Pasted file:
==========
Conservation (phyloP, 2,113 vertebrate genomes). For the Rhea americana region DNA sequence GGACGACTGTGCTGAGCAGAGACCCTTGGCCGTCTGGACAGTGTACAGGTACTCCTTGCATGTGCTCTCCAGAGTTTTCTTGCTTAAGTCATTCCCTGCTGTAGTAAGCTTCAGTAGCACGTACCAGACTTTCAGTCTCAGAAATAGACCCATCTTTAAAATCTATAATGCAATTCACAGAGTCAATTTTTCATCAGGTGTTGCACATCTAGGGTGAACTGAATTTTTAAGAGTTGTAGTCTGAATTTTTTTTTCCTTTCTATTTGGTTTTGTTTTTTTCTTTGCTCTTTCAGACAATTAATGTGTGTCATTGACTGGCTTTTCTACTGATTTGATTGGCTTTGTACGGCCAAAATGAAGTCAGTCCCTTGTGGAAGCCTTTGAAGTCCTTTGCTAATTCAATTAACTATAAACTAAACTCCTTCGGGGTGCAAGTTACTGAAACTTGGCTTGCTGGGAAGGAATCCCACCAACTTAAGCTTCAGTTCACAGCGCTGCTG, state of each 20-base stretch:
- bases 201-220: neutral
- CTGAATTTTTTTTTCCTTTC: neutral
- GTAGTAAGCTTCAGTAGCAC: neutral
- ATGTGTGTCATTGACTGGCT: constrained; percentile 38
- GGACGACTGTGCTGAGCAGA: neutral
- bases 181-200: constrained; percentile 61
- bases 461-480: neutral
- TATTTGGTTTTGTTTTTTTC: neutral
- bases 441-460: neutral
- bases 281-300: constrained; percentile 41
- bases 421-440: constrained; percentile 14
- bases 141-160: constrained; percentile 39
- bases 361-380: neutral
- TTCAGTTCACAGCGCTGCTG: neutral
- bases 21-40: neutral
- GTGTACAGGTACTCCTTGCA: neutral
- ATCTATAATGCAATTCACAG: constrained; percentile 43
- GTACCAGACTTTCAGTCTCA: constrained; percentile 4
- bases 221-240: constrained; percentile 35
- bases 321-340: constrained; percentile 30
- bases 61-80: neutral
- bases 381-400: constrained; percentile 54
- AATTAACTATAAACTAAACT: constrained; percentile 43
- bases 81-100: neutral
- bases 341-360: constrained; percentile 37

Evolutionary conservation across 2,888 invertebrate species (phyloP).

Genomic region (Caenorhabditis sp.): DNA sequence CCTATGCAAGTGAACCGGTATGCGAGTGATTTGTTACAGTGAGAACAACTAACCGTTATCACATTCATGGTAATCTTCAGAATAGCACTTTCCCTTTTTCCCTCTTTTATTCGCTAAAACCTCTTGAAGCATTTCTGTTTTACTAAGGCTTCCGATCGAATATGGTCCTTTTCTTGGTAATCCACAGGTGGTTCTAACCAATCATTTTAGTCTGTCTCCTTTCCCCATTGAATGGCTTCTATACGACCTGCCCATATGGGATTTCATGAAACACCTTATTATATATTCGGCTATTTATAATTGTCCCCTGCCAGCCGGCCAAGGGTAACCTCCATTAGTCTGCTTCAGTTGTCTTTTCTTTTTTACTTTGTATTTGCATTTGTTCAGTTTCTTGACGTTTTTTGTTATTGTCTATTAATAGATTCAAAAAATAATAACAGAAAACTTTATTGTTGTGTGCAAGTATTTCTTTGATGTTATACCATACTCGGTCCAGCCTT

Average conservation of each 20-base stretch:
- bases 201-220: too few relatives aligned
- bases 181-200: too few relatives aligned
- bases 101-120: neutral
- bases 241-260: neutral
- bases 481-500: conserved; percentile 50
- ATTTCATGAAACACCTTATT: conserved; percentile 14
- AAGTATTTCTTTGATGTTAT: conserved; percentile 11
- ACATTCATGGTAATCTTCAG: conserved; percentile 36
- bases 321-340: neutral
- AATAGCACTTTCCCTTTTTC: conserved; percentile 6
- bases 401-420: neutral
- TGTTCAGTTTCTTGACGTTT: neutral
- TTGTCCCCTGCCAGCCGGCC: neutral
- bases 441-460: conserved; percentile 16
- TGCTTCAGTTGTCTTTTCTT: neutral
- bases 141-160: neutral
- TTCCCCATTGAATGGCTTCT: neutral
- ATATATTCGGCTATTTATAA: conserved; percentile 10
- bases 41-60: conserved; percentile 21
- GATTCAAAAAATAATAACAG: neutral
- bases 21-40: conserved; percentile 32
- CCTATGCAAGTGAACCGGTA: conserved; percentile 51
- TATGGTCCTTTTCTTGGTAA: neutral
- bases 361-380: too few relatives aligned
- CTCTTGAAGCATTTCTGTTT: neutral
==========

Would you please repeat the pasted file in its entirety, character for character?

Conservation (phyloP, 2,113 vertebrate genomes). For the Rhea americana region DNA sequence GGACGACTGTGCTGAGCAGAGACCCTTGGCCGTCTGGACAGTGTACAGGTACTCCTTGCATGTGCTCTCCAGAGTTTTCTTGCTTAAGTCATTCCCTGCTGTAGTAAGCTTCAGTAGCACGTACCAGACTTTCAGTCTCAGAAATAGACCCATCTTTAAAATCTATAATGCAATTCACAGAGTCAATTTTTCATCAGGTGTTGCACATCTAGGGTGAACTGAATTTTTAAGAGTTGTAGTCTGAATTTTTTTTTCCTTTCTATTTGGTTTTGTTTTTTTCTTTGCTCTTTCAGACAATTAATGTGTGTCATTGACTGGCTTTTCTACTGATTTGATTGGCTTTGTACGGCCAAAATGAAGTCAGTCCCTTGTGGAAGCCTTTGAAGTCCTTTGCTAATTCAATTAACTATAAACTAAACTCCTTCGGGGTGCAAGTTACTGAAACTTGGCTTGCTGGGAAGGAATCCCACCAACTTAAGCTTCAGTTCACAGCGCTGCTG, state of each 20-base stretch:
- bases 201-220: neutral
- CTGAATTTTTTTTTCCTTTC: neutral
- GTAGTAAGCTTCAGTAGCAC: neutral
- ATGTGTGTCATTGACTGGCT: constrained; percentile 38
- GGACGACTGTGCTGAGCAGA: neutral
- bases 181-200: constrained; percentile 61
- bases 461-480: neutral
- TATTTGGTTTTGTTTTTTTC: neutral
- bases 441-460: neutral
- bases 281-300: constrained; percentile 41
- bases 421-440: constrained; percentile 14
- bases 141-160: constrained; percentile 39
- bases 361-380: neutral
- TTCAGTTCACAGCGCTGCTG: neutral
- bases 21-40: neutral
- GTGTACAGGTACTCCTTGCA: neutral
- ATCTATAATGCAATTCACAG: constrained; percentile 43
- GTACCAGACTTTCAGTCTCA: constrained; percentile 4
- bases 221-240: constrained; percentile 35
- bases 321-340: constrained; percentile 30
- bases 61-80: neutral
- bases 381-400: constrained; percentile 54
- AATTAACTATAAACTAAACT: constrained; percentile 43
- bases 81-100: neutral
- bases 341-360: constrained; percentile 37

Evolutionary conservation across 2,888 invertebrate species (phyloP).

Genomic region (Caenorhabditis sp.): DNA sequence CCTATGCAAGTGAACCGGTATGCGAGTGATTTGTTACAGTGAGAACAACTAACCGTTATCACATTCATGGTAATCTTCAGAATAGCACTTTCCCTTTTTCCCTCTTTTATTCGCTAAAACCTCTTGAAGCATTTCTGTTTTACTAAGGCTTCCGATCGAATATGGTCCTTTTCTTGGTAATCCACAGGTGGTTCTAACCAATCATTTTAGTCTGTCTCCTTTCCCCATTGAATGGCTTCTATACGACCTGCCCATATGGGATTTCATGAAACACCTTATTATATATTCGGCTATTTATAATTGTCCCCTGCCAGCCGGCCAAGGGTAACCTCCATTAGTCTGCTTCAGTTGTCTTTTCTTTTTTACTTTGTATTTGCATTTGTTCAGTTTCTTGACGTTTTTTGTTATTGTCTATTAATAGATTCAAAAAATAATAACAGAAAACTTTATTGTTGTGTGCAAGTATTTCTTTGATGTTATACCATACTCGGTCCAGCCTT

Average conservation of each 20-base stretch:
- bases 201-220: too few relatives aligned
- bases 181-200: too few relatives aligned
- bases 101-120: neutral
- bases 241-260: neutral
- bases 481-500: conserved; percentile 50
- ATTTCATGAAACACCTTATT: conserved; percentile 14
- AAGTATTTCTTTGATGTTAT: conserved; percentile 11
- ACATTCATGGTAATCTTCAG: conserved; percentile 36
- bases 321-340: neutral
- AATAGCACTTTCCCTTTTTC: conserved; percentile 6
- bases 401-420: neutral
- TGTTCAGTTTCTTGACGTTT: neutral
- TTGTCCCCTGCCAGCCGGCC: neutral
- bases 441-460: conserved; percentile 16
- TGCTTCAGTTGTCTTTTCTT: neutral
- bases 141-160: neutral
- TTCCCCATTGAATGGCTTCT: neutral
- ATATATTCGGCTATTTATAA: conserved; percentile 10
- bases 41-60: conserved; percentile 21
- GATTCAAAAAATAATAACAG: neutral
- bases 21-40: conserved; percentile 32
- CCTATGCAAGTGAACCGGTA: conserved; percentile 51
- TATGGTCCTTTTCTTGGTAA: neutral
- bases 361-380: too few relatives aligned
- CTCTTGAAGCATTTCTGTTT: neutral